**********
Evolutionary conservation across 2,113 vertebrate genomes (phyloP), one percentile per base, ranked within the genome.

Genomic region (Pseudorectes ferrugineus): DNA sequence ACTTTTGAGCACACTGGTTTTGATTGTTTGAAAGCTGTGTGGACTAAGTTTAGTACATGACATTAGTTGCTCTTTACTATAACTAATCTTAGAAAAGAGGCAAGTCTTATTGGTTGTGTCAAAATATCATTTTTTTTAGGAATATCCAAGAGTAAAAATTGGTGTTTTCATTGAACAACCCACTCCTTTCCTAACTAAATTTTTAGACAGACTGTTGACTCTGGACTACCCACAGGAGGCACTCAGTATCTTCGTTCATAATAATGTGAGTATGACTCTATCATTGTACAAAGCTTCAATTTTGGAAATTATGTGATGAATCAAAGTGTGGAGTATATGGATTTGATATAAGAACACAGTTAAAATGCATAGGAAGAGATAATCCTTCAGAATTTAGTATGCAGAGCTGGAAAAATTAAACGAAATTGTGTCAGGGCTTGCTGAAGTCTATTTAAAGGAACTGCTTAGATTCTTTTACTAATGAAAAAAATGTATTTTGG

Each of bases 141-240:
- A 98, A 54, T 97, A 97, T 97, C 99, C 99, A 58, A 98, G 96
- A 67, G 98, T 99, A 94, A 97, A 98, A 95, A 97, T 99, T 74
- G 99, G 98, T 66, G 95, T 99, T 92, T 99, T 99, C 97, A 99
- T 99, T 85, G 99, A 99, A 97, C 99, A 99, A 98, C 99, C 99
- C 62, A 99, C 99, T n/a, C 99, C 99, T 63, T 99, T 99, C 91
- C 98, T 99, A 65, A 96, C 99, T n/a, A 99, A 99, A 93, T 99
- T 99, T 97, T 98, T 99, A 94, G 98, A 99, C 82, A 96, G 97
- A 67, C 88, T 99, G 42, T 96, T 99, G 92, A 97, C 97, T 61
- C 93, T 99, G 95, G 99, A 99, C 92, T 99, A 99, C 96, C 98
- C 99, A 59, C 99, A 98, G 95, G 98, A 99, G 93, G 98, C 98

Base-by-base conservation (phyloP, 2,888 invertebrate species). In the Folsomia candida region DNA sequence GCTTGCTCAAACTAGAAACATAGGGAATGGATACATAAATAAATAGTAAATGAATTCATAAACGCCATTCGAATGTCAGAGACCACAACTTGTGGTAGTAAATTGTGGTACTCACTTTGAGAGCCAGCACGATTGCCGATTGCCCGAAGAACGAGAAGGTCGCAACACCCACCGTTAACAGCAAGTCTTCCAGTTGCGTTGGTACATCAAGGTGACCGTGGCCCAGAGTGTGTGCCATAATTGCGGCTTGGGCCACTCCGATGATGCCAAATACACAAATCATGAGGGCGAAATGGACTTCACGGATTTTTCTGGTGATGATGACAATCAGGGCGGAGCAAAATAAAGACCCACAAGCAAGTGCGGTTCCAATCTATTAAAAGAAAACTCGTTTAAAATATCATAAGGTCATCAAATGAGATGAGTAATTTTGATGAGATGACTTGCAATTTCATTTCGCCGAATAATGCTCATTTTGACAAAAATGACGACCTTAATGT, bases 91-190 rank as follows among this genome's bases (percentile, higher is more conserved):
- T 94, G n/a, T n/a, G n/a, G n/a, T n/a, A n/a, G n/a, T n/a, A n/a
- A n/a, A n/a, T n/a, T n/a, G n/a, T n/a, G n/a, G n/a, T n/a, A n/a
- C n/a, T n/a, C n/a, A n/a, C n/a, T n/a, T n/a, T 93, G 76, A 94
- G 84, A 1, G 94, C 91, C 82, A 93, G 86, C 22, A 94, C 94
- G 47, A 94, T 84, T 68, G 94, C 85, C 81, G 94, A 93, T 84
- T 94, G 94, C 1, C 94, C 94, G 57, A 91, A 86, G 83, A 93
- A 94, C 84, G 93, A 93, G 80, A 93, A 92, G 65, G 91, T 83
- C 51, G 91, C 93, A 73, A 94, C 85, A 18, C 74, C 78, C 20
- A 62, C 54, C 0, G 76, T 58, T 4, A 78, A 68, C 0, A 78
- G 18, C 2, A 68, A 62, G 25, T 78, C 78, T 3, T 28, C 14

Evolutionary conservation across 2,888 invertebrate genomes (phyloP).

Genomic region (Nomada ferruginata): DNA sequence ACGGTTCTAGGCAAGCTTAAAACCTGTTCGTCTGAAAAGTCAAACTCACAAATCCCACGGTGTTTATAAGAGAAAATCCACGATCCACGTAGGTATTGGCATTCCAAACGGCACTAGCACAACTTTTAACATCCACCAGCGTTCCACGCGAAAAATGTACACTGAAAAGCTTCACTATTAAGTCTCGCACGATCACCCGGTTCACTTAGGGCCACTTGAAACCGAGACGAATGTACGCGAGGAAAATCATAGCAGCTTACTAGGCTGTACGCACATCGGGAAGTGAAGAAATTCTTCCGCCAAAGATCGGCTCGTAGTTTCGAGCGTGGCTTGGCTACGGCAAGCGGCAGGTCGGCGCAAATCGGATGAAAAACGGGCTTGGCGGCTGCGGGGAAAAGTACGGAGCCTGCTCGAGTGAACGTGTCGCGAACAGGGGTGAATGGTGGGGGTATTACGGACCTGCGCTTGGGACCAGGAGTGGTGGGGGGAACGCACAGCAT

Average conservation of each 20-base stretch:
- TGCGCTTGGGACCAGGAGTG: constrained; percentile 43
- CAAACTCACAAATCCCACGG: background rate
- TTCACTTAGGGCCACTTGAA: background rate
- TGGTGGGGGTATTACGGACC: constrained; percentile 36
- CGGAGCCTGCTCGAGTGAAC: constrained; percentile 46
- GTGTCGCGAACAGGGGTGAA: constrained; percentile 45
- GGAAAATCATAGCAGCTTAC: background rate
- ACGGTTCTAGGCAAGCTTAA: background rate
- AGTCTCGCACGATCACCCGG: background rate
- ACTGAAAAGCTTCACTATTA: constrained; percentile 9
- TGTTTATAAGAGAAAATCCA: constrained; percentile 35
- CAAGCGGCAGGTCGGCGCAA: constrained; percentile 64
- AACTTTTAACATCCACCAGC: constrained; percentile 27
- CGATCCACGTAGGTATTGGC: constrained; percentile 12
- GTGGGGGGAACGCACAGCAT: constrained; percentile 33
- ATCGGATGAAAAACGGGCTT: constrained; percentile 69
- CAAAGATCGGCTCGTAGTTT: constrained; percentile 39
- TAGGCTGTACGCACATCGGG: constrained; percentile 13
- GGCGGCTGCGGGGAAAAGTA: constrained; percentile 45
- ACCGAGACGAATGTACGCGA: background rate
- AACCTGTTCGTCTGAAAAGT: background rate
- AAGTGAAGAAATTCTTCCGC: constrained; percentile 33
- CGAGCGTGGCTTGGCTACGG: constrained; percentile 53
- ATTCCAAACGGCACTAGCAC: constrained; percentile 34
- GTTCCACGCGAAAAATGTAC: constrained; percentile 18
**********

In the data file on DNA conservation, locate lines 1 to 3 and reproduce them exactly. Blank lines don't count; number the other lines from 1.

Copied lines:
Evolutionary conservation across 2,113 vertebrate genomes (phyloP), one percentile per base, ranked within the genome.

Genomic region (Pseudorectes ferrugineus): DNA sequence ACTTTTGAGCACACTGGTTTTGATTGTTTGAAAGCTGTGTGGACTAAGTTTAGTACATGACATTAGTTGCTCTTTACTATAACTAATCTTAGAAAAGAGGCAAGTCTTATTGGTTGTGTCAAAATATCATTTTTTTTAGGAATATCCAAGAGTAAAAATTGGTGTTTTCATTGAACAACCCACTCCTTTCCTAACTAAATTTTTAGACAGACTGTTGACTCTGGACTACCCACAGGAGGCACTCAGTATCTTCGTTCATAATAATGTGAGTATGACTCTATCATTGTACAAAGCTTCAATTTTGGAAATTATGTGATGAATCAAAGTGTGGAGTATATGGATTTGATATAAGAACACAGTTAAAATGCATAGGAAGAGATAATCCTTCAGAATTTAGTATGCAGAGCTGGAAAAATTAAACGAAATTGTGTCAGGGCTTGCTGAAGTCTATTTAAAGGAACTGCTTAGATTCTTTTACTAATGAAAAAAATGTATTTTGG

Each of bases 141-240: